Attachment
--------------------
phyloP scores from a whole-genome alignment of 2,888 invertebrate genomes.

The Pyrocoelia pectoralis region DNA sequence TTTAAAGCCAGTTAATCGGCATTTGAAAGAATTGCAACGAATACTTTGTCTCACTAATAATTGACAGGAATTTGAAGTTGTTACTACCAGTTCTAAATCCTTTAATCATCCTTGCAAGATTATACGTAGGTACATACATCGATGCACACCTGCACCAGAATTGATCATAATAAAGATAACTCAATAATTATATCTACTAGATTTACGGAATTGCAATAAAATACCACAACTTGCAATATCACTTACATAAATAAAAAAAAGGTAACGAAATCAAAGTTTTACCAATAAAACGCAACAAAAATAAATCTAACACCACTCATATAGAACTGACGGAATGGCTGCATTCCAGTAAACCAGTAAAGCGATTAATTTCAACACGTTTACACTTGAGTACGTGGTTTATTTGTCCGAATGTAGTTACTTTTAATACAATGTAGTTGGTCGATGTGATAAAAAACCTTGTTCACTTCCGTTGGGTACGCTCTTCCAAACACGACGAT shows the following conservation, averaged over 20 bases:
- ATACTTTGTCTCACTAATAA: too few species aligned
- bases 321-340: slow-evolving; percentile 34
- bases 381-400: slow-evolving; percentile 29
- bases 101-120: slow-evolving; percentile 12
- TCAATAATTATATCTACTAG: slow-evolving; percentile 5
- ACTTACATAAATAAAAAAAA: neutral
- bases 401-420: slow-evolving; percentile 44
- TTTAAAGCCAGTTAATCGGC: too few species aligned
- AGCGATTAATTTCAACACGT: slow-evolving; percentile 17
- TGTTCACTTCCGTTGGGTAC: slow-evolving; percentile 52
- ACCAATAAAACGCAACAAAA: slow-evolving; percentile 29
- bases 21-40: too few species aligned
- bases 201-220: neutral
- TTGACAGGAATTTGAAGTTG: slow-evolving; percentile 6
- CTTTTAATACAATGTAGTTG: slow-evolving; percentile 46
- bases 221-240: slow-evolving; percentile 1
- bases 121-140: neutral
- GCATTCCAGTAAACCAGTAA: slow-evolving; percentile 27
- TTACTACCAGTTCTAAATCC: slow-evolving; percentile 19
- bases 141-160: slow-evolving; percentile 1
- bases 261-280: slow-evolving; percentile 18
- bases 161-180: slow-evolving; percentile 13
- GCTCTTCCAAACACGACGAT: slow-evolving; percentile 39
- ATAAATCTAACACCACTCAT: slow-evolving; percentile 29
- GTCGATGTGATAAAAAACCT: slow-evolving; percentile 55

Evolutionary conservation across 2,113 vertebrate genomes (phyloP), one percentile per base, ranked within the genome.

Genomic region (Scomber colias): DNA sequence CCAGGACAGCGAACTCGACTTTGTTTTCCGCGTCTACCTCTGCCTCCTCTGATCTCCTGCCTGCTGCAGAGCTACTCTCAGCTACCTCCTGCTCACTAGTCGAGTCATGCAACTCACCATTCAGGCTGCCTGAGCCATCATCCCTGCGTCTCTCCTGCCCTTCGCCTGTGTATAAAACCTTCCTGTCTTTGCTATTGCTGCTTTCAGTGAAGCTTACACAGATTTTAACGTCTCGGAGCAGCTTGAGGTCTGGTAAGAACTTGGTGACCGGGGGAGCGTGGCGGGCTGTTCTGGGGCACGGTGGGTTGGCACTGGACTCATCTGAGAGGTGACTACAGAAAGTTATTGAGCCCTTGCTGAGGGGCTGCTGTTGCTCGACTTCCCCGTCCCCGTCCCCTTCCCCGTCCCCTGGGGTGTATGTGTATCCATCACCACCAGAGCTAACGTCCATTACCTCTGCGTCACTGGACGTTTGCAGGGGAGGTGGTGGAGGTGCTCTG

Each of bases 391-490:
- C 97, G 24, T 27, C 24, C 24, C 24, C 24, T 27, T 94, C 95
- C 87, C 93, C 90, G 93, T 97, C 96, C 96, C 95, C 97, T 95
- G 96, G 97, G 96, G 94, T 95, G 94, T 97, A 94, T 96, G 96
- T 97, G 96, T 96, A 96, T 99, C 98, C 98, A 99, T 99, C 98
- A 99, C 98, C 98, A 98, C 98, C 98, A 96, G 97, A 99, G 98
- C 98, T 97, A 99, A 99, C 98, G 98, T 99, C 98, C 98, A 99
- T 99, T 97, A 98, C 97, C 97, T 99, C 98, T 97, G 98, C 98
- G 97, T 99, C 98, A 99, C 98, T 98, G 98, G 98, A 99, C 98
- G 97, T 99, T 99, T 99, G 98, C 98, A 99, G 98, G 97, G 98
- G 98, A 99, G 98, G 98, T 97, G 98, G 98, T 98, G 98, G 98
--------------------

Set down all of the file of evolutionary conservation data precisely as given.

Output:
phyloP scores from a whole-genome alignment of 2,888 invertebrate genomes.

The Pyrocoelia pectoralis region DNA sequence TTTAAAGCCAGTTAATCGGCATTTGAAAGAATTGCAACGAATACTTTGTCTCACTAATAATTGACAGGAATTTGAAGTTGTTACTACCAGTTCTAAATCCTTTAATCATCCTTGCAAGATTATACGTAGGTACATACATCGATGCACACCTGCACCAGAATTGATCATAATAAAGATAACTCAATAATTATATCTACTAGATTTACGGAATTGCAATAAAATACCACAACTTGCAATATCACTTACATAAATAAAAAAAAGGTAACGAAATCAAAGTTTTACCAATAAAACGCAACAAAAATAAATCTAACACCACTCATATAGAACTGACGGAATGGCTGCATTCCAGTAAACCAGTAAAGCGATTAATTTCAACACGTTTACACTTGAGTACGTGGTTTATTTGTCCGAATGTAGTTACTTTTAATACAATGTAGTTGGTCGATGTGATAAAAAACCTTGTTCACTTCCGTTGGGTACGCTCTTCCAAACACGACGAT shows the following conservation, averaged over 20 bases:
- ATACTTTGTCTCACTAATAA: too few species aligned
- bases 321-340: slow-evolving; percentile 34
- bases 381-400: slow-evolving; percentile 29
- bases 101-120: slow-evolving; percentile 12
- TCAATAATTATATCTACTAG: slow-evolving; percentile 5
- ACTTACATAAATAAAAAAAA: neutral
- bases 401-420: slow-evolving; percentile 44
- TTTAAAGCCAGTTAATCGGC: too few species aligned
- AGCGATTAATTTCAACACGT: slow-evolving; percentile 17
- TGTTCACTTCCGTTGGGTAC: slow-evolving; percentile 52
- ACCAATAAAACGCAACAAAA: slow-evolving; percentile 29
- bases 21-40: too few species aligned
- bases 201-220: neutral
- TTGACAGGAATTTGAAGTTG: slow-evolving; percentile 6
- CTTTTAATACAATGTAGTTG: slow-evolving; percentile 46
- bases 221-240: slow-evolving; percentile 1
- bases 121-140: neutral
- GCATTCCAGTAAACCAGTAA: slow-evolving; percentile 27
- TTACTACCAGTTCTAAATCC: slow-evolving; percentile 19
- bases 141-160: slow-evolving; percentile 1
- bases 261-280: slow-evolving; percentile 18
- bases 161-180: slow-evolving; percentile 13
- GCTCTTCCAAACACGACGAT: slow-evolving; percentile 39
- ATAAATCTAACACCACTCAT: slow-evolving; percentile 29
- GTCGATGTGATAAAAAACCT: slow-evolving; percentile 55

Evolutionary conservation across 2,113 vertebrate genomes (phyloP), one percentile per base, ranked within the genome.

Genomic region (Scomber colias): DNA sequence CCAGGACAGCGAACTCGACTTTGTTTTCCGCGTCTACCTCTGCCTCCTCTGATCTCCTGCCTGCTGCAGAGCTACTCTCAGCTACCTCCTGCTCACTAGTCGAGTCATGCAACTCACCATTCAGGCTGCCTGAGCCATCATCCCTGCGTCTCTCCTGCCCTTCGCCTGTGTATAAAACCTTCCTGTCTTTGCTATTGCTGCTTTCAGTGAAGCTTACACAGATTTTAACGTCTCGGAGCAGCTTGAGGTCTGGTAAGAACTTGGTGACCGGGGGAGCGTGGCGGGCTGTTCTGGGGCACGGTGGGTTGGCACTGGACTCATCTGAGAGGTGACTACAGAAAGTTATTGAGCCCTTGCTGAGGGGCTGCTGTTGCTCGACTTCCCCGTCCCCGTCCCCTTCCCCGTCCCCTGGGGTGTATGTGTATCCATCACCACCAGAGCTAACGTCCATTACCTCTGCGTCACTGGACGTTTGCAGGGGAGGTGGTGGAGGTGCTCTG

Each of bases 391-490:
- C 97, G 24, T 27, C 24, C 24, C 24, C 24, T 27, T 94, C 95
- C 87, C 93, C 90, G 93, T 97, C 96, C 96, C 95, C 97, T 95
- G 96, G 97, G 96, G 94, T 95, G 94, T 97, A 94, T 96, G 96
- T 97, G 96, T 96, A 96, T 99, C 98, C 98, A 99, T 99, C 98
- A 99, C 98, C 98, A 98, C 98, C 98, A 96, G 97, A 99, G 98
- C 98, T 97, A 99, A 99, C 98, G 98, T 99, C 98, C 98, A 99
- T 99, T 97, A 98, C 97, C 97, T 99, C 98, T 97, G 98, C 98
- G 97, T 99, C 98, A 99, C 98, T 98, G 98, G 98, A 99, C 98
- G 97, T 99, T 99, T 99, G 98, C 98, A 99, G 98, G 97, G 98
- G 98, A 99, G 98, G 98, T 97, G 98, G 98, T 98, G 98, G 98